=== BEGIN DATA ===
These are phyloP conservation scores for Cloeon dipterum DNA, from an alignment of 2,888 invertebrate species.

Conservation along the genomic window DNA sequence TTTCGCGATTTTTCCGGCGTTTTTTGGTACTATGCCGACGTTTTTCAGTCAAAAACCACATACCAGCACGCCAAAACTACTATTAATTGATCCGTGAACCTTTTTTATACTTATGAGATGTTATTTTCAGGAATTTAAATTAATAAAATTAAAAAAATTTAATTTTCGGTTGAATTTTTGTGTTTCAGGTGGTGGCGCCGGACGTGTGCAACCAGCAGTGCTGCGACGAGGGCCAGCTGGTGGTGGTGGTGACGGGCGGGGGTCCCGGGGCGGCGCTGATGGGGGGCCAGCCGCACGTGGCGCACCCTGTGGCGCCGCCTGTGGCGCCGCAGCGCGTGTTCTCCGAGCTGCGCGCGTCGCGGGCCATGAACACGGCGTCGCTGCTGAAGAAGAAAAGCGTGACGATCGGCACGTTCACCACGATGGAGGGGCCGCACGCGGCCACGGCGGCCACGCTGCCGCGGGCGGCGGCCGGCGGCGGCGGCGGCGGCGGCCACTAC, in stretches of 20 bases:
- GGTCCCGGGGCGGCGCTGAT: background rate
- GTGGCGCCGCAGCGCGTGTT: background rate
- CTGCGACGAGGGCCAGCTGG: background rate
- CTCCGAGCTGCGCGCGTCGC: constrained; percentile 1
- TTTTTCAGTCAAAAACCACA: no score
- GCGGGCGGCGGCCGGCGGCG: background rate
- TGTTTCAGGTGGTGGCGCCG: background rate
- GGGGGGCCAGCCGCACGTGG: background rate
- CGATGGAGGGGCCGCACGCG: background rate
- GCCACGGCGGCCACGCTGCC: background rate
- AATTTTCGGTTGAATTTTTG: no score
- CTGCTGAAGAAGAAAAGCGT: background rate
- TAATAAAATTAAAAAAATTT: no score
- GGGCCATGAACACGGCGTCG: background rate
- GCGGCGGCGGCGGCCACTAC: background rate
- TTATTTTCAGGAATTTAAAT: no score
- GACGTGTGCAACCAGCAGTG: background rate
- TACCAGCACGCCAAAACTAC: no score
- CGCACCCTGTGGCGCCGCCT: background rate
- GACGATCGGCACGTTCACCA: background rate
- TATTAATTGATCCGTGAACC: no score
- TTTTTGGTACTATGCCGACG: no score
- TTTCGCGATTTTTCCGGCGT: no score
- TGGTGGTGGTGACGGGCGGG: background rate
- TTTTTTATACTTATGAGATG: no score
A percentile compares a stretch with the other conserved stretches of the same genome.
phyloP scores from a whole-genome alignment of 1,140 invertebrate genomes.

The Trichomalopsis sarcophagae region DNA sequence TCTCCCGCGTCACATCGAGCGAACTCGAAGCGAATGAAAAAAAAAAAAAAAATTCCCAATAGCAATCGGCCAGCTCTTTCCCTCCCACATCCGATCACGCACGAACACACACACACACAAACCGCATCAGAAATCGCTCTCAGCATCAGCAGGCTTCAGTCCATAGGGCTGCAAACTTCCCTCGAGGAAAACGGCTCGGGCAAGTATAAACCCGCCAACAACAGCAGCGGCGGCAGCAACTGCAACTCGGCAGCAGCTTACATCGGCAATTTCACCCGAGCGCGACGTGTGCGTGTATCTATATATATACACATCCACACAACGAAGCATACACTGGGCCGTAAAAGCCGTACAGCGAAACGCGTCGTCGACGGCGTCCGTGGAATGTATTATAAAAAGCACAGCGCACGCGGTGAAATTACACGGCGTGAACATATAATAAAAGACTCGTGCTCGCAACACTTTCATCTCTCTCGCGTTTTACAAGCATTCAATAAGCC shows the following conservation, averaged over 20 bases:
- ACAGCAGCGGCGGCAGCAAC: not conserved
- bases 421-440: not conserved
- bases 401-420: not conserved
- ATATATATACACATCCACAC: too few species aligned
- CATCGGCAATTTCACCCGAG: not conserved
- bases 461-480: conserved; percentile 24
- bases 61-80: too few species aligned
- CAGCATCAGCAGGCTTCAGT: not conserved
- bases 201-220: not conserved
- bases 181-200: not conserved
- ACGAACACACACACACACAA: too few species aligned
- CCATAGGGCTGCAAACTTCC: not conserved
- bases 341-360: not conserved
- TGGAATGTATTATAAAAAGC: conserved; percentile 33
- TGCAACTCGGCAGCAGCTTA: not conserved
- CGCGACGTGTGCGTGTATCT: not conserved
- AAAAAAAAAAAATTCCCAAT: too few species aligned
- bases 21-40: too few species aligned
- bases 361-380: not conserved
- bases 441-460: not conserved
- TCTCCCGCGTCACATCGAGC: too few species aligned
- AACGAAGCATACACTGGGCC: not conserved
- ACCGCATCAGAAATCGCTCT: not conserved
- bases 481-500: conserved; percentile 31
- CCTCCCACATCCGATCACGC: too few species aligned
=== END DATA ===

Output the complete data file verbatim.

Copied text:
These are phyloP conservation scores for Cloeon dipterum DNA, from an alignment of 2,888 invertebrate species.

Conservation along the genomic window DNA sequence TTTCGCGATTTTTCCGGCGTTTTTTGGTACTATGCCGACGTTTTTCAGTCAAAAACCACATACCAGCACGCCAAAACTACTATTAATTGATCCGTGAACCTTTTTTATACTTATGAGATGTTATTTTCAGGAATTTAAATTAATAAAATTAAAAAAATTTAATTTTCGGTTGAATTTTTGTGTTTCAGGTGGTGGCGCCGGACGTGTGCAACCAGCAGTGCTGCGACGAGGGCCAGCTGGTGGTGGTGGTGACGGGCGGGGGTCCCGGGGCGGCGCTGATGGGGGGCCAGCCGCACGTGGCGCACCCTGTGGCGCCGCCTGTGGCGCCGCAGCGCGTGTTCTCCGAGCTGCGCGCGTCGCGGGCCATGAACACGGCGTCGCTGCTGAAGAAGAAAAGCGTGACGATCGGCACGTTCACCACGATGGAGGGGCCGCACGCGGCCACGGCGGCCACGCTGCCGCGGGCGGCGGCCGGCGGCGGCGGCGGCGGCGGCCACTAC, in stretches of 20 bases:
- GGTCCCGGGGCGGCGCTGAT: background rate
- GTGGCGCCGCAGCGCGTGTT: background rate
- CTGCGACGAGGGCCAGCTGG: background rate
- CTCCGAGCTGCGCGCGTCGC: constrained; percentile 1
- TTTTTCAGTCAAAAACCACA: no score
- GCGGGCGGCGGCCGGCGGCG: background rate
- TGTTTCAGGTGGTGGCGCCG: background rate
- GGGGGGCCAGCCGCACGTGG: background rate
- CGATGGAGGGGCCGCACGCG: background rate
- GCCACGGCGGCCACGCTGCC: background rate
- AATTTTCGGTTGAATTTTTG: no score
- CTGCTGAAGAAGAAAAGCGT: background rate
- TAATAAAATTAAAAAAATTT: no score
- GGGCCATGAACACGGCGTCG: background rate
- GCGGCGGCGGCGGCCACTAC: background rate
- TTATTTTCAGGAATTTAAAT: no score
- GACGTGTGCAACCAGCAGTG: background rate
- TACCAGCACGCCAAAACTAC: no score
- CGCACCCTGTGGCGCCGCCT: background rate
- GACGATCGGCACGTTCACCA: background rate
- TATTAATTGATCCGTGAACC: no score
- TTTTTGGTACTATGCCGACG: no score
- TTTCGCGATTTTTCCGGCGT: no score
- TGGTGGTGGTGACGGGCGGG: background rate
- TTTTTTATACTTATGAGATG: no score
A percentile compares a stretch with the other conserved stretches of the same genome.
phyloP scores from a whole-genome alignment of 1,140 invertebrate genomes.

The Trichomalopsis sarcophagae region DNA sequence TCTCCCGCGTCACATCGAGCGAACTCGAAGCGAATGAAAAAAAAAAAAAAAATTCCCAATAGCAATCGGCCAGCTCTTTCCCTCCCACATCCGATCACGCACGAACACACACACACACAAACCGCATCAGAAATCGCTCTCAGCATCAGCAGGCTTCAGTCCATAGGGCTGCAAACTTCCCTCGAGGAAAACGGCTCGGGCAAGTATAAACCCGCCAACAACAGCAGCGGCGGCAGCAACTGCAACTCGGCAGCAGCTTACATCGGCAATTTCACCCGAGCGCGACGTGTGCGTGTATCTATATATATACACATCCACACAACGAAGCATACACTGGGCCGTAAAAGCCGTACAGCGAAACGCGTCGTCGACGGCGTCCGTGGAATGTATTATAAAAAGCACAGCGCACGCGGTGAAATTACACGGCGTGAACATATAATAAAAGACTCGTGCTCGCAACACTTTCATCTCTCTCGCGTTTTACAAGCATTCAATAAGCC shows the following conservation, averaged over 20 bases:
- ACAGCAGCGGCGGCAGCAAC: not conserved
- bases 421-440: not conserved
- bases 401-420: not conserved
- ATATATATACACATCCACAC: too few species aligned
- CATCGGCAATTTCACCCGAG: not conserved
- bases 461-480: conserved; percentile 24
- bases 61-80: too few species aligned
- CAGCATCAGCAGGCTTCAGT: not conserved
- bases 201-220: not conserved
- bases 181-200: not conserved
- ACGAACACACACACACACAA: too few species aligned
- CCATAGGGCTGCAAACTTCC: not conserved
- bases 341-360: not conserved
- TGGAATGTATTATAAAAAGC: conserved; percentile 33
- TGCAACTCGGCAGCAGCTTA: not conserved
- CGCGACGTGTGCGTGTATCT: not conserved
- AAAAAAAAAAAATTCCCAAT: too few species aligned
- bases 21-40: too few species aligned
- bases 361-380: not conserved
- bases 441-460: not conserved
- TCTCCCGCGTCACATCGAGC: too few species aligned
- AACGAAGCATACACTGGGCC: not conserved
- ACCGCATCAGAAATCGCTCT: not conserved
- bases 481-500: conserved; percentile 31
- CCTCCCACATCCGATCACGC: too few species aligned